What the Pluck?!?
Ear plucking has always been a controversial subject in the grooming world. Some breeds, such as Poodles (including Doodles), Shitzus and Schnauzers, grow hair in their ear canal. For many years it was normal for groomers or veterinarians to pluck this hair from the canal, believing that it was blocking air into the ear.
As with everything, we learn as we go. What has been determined in recent years is that yanking this hair out can actually cause microscopic tears in the ear canal tissue. If bacteria are present in the ear, it’s quite possible for it to enter those tears and cause an ear infection in the injured ear.
Contrary to what us groomers have been previously taught, requested, or commanded, the current advice from veterinary dermatologists is that plucking ear hair can do more harm than good. Rather than prevent ear infections, this procedure can actually create a greater likelihood of infection by damaging the tender inner ear tissue and allowing a foothold for bacteria to thrive.
In her presentation to Tucson, Arizona groomers, “Ears: What Every Groomer Needs to Know”, Dr. Heide Newton, DVM, DACVD plainly stated that groomers should stop plucking ear hair from inside dog’s ears. “Healthy ears are self-cleaning”, stated Dr. Newton. She encouraged groomers to continue the practice of ear cleaning, however, using products formulated for ear care, and massaging the base of the ear to allow the product to loosen wax and debris from deep in the ear canal. Clipping and/or careful scissoring of excess hair around the ear opening is also helpful for maintaining ear health. Q-Tips should be used only on the crevices of the outer ear, not down into the ear canal. The concern is not that the eardrum might be damaged as with human ears, but that waxy material may be inadvertently packed further into the ear canal.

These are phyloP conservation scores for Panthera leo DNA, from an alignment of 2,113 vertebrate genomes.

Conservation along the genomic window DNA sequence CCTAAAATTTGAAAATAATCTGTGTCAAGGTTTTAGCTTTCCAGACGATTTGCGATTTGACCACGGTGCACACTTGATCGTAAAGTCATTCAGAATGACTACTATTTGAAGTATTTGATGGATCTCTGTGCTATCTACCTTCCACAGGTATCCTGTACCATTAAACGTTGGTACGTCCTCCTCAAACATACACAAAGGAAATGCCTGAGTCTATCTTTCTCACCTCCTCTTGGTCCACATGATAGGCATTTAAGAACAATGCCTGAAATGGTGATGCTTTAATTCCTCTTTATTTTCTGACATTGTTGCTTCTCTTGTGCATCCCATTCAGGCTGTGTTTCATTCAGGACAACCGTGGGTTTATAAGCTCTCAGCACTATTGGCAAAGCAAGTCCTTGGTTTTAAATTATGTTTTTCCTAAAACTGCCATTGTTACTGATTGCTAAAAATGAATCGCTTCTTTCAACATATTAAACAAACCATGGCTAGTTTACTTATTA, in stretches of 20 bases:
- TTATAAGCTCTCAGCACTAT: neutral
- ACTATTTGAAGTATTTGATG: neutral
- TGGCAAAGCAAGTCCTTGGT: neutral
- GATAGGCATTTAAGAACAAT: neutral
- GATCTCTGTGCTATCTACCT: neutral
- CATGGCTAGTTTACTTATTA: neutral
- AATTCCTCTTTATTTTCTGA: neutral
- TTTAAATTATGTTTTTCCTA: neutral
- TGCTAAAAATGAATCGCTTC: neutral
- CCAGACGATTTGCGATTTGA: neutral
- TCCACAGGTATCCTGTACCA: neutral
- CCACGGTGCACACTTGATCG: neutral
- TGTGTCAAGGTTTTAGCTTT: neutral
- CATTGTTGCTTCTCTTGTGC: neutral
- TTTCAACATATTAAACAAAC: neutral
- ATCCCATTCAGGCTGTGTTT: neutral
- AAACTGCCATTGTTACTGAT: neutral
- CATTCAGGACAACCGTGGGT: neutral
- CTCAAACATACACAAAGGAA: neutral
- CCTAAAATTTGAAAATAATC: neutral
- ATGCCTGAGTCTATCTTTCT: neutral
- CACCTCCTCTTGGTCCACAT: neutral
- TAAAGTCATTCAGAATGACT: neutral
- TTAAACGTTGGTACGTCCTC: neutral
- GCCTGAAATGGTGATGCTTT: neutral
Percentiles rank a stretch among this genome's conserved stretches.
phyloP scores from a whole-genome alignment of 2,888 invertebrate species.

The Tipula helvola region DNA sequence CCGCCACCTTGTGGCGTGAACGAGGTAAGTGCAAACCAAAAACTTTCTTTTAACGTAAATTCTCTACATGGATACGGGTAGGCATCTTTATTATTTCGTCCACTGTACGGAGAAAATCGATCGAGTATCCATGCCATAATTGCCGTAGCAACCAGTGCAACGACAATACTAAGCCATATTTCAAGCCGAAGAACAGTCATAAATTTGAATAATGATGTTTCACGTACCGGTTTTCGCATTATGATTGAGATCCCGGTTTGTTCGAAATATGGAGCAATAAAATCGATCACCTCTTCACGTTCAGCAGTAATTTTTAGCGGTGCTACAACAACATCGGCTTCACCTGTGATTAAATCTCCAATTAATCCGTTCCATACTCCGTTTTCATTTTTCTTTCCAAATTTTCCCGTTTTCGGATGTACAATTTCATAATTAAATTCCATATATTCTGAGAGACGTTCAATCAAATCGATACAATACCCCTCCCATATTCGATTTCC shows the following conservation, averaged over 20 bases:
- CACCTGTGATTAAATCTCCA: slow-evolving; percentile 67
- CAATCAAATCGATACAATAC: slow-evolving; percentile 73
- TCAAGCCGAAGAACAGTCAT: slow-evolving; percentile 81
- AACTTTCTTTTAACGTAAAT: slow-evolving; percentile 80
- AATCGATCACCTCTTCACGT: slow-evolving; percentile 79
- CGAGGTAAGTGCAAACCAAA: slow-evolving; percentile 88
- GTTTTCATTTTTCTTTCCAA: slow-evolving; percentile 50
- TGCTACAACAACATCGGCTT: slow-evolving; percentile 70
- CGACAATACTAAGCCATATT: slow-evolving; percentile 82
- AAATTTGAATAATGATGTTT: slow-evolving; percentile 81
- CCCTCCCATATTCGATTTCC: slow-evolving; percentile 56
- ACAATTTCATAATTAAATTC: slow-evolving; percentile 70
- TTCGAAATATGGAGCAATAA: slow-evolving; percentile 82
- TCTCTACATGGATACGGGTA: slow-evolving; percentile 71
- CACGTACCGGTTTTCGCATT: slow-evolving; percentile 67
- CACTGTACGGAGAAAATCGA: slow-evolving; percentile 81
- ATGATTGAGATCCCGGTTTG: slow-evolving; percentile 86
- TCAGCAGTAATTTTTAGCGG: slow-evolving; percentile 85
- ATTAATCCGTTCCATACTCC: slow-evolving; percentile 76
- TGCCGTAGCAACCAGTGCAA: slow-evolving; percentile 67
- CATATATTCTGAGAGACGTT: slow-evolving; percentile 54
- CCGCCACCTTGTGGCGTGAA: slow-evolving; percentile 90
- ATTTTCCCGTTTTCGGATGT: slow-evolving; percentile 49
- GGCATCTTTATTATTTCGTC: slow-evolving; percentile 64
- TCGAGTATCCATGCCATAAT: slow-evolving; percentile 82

Another clear statement from Dr. Newton was that “Bathing with clean water will NOT cause ear infections.” Contaminated water may introduce microbes that lead to ear infections, but clean water is not a problem. In fact, many of the complaints owners may have about their dog developing ear infections after grooming are most likely coming from the plucking of ears and not the introduction of water in the ear.
At Wagabonz Grooming, we have a few thoughts on this:
- First, ripping this hair out of the ear HURTS the dog. Most will fight and wiggle to try and get the person pulling the hair to stop. Some will scream and try to bite… this can lead to fear of grooming. Something none of us want.
- You, as the pet owner, probably don’t want your groomer to inflict pain on your dog, you want your dog to be happy to go to their groomer! And we want them happy to come and see us.
- The hair in a dog’s ear serves a purpose, it blocks debris from getting into the ear canal. Ear growing in the ear canal is seen in many breeds of dogs who do jobs such as digging and burrowing in holes where dirt is flung around, such as terrier breeds.
Given all the new information and our personal observations, we will no longer pluck hair in our dog grooming salon. If you or your veterinarian really need your dog’s ears plucked, we are recommending that you ask your veterinarian to do the deed.
A little side note… we stopped automatically plucking dogs ears several months back (only done upon request). We can say that our salon hasn’t received a single phone call telling us that their dog got an ear infection right after grooming so we must have “got water in their ears” since. This tells us that it’s because those ear infections were never caused by getting water into a dog’s ears, but from yanking the hair out of the ear canal.
At Wagabōnz Grooming, we will gladly trim the hair in the ear canal rather than pull it out. You and your pup will thank us.